earth system, determine the ecological and socioeconomic consequences of these changes, and identify strategies for adaptation and mitigation that will most benefit society and the environment.
CENR describes the policy context for global change as including the Framework Convention on Climate Change, the Montreal Protocol, the Clean Air Act Amendments, and various conventions related to global environmental issues (e.g., forestry, desertification, protection of oceans, and biodiversity). Research issues concern the ultimate impact of the current buildup of greenhouse gases on climate, as well as the effects of stratospheric ozone depletion on humans and ecosystems.
The current research program is characterized as including
climate change and greenhouse effect research;
stratospheric ozone and UV effects research;
seasonal to interannual climate fluctuations research; and
large-scale ecosystem productivity research.
Research areas designated for enhanced emphasis are
evaluating the socioeconomic driving forces of global change;
understanding the consequences of global environmental change;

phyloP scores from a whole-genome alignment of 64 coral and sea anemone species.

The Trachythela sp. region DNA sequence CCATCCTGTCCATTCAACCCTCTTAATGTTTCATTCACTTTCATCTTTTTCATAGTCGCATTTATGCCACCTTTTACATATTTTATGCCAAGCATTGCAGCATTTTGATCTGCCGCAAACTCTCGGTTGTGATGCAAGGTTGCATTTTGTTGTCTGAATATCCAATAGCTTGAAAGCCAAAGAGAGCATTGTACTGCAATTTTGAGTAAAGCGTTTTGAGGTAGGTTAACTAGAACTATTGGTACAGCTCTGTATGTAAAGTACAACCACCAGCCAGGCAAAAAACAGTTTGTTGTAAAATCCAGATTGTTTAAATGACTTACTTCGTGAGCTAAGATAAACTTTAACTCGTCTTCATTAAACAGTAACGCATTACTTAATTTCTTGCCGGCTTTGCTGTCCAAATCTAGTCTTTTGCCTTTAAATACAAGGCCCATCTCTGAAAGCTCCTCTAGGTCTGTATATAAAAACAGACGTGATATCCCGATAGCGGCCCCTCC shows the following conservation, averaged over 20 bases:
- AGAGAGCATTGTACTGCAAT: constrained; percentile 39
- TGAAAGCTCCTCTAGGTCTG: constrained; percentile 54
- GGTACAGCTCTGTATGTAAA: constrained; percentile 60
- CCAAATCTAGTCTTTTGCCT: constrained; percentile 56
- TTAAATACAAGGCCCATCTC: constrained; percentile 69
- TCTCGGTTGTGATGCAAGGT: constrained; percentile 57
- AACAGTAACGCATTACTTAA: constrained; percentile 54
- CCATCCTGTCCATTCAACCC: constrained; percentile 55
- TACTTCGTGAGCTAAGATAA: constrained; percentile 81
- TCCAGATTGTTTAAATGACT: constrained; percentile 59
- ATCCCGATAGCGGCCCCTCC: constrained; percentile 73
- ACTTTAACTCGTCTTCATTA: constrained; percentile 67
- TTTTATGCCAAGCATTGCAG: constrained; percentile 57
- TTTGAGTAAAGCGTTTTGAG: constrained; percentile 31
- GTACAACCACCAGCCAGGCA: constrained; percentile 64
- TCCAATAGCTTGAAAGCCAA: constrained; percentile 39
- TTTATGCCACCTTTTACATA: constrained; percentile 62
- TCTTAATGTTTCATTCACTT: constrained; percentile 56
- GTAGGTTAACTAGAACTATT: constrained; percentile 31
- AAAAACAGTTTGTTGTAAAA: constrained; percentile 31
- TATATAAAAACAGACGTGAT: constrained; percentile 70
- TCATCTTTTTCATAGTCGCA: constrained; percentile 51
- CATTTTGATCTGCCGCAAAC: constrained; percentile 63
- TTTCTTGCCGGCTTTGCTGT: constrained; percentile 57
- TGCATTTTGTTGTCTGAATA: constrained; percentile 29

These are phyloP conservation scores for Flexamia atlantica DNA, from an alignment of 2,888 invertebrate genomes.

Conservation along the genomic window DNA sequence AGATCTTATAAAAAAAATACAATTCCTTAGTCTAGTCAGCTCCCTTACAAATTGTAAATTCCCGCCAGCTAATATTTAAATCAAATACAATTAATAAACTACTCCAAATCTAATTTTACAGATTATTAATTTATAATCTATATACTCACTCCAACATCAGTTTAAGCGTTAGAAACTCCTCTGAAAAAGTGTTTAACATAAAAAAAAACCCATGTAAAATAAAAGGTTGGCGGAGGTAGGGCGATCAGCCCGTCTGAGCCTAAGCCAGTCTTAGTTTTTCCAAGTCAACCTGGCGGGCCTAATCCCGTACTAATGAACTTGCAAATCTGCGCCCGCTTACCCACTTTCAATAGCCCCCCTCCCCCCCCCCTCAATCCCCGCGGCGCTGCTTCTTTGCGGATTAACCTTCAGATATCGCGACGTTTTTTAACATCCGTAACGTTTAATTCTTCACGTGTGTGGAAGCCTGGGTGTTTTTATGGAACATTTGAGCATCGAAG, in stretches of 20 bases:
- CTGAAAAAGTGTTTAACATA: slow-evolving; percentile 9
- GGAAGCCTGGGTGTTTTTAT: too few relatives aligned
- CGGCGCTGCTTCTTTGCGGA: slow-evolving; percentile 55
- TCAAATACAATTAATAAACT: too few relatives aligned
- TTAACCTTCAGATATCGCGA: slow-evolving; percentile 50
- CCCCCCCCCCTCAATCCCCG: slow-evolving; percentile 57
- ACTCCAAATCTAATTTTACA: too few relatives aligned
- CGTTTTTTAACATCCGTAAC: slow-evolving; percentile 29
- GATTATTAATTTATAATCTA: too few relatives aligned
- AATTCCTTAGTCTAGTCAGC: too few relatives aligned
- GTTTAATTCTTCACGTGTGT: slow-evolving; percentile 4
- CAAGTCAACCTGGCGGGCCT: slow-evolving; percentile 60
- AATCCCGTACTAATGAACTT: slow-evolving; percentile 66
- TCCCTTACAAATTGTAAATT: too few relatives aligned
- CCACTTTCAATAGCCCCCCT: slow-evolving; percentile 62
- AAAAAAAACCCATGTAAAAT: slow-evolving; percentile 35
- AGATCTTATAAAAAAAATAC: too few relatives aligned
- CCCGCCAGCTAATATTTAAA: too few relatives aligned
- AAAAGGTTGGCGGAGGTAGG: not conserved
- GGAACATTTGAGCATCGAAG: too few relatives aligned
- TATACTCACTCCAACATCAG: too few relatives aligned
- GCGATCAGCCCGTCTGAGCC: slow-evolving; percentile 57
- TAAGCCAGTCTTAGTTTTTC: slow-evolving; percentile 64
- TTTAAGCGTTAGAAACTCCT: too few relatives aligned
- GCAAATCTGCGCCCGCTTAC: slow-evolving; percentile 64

developing adaptation and mitigation options; and
conducting integrated assessments.
Six milestones are listed for the period 1995–1998, the topics of which range from completing individual studies, to making certain scientific measurements, to fulfilling U.S. commitments to participate in various international cooperative research programs. Overall, CENR proposes that climate change research receive a slight increase in funding for FY 1996.
The goal of federal toxic substances and hazardous and solid waste research is to prevent or reduce human and ecological exposure to toxic materials, such as pesticide residues, polychlorinated biphenyls (PCBs), and lead, and their adverse consequences by providing the scientific and technical information needed for informed decisionand policy-making and effective problem solving.
CENR describes the policy context for toxic substances and hazardous and solid waste as including nine major statutes, including TSCA, RCRA, and CERCLA, among others. The overall goal of the federal research programs in this area is to provide the scientific and technical information needed for informed decision and policy-making to prevent or reduce human and ecological exposure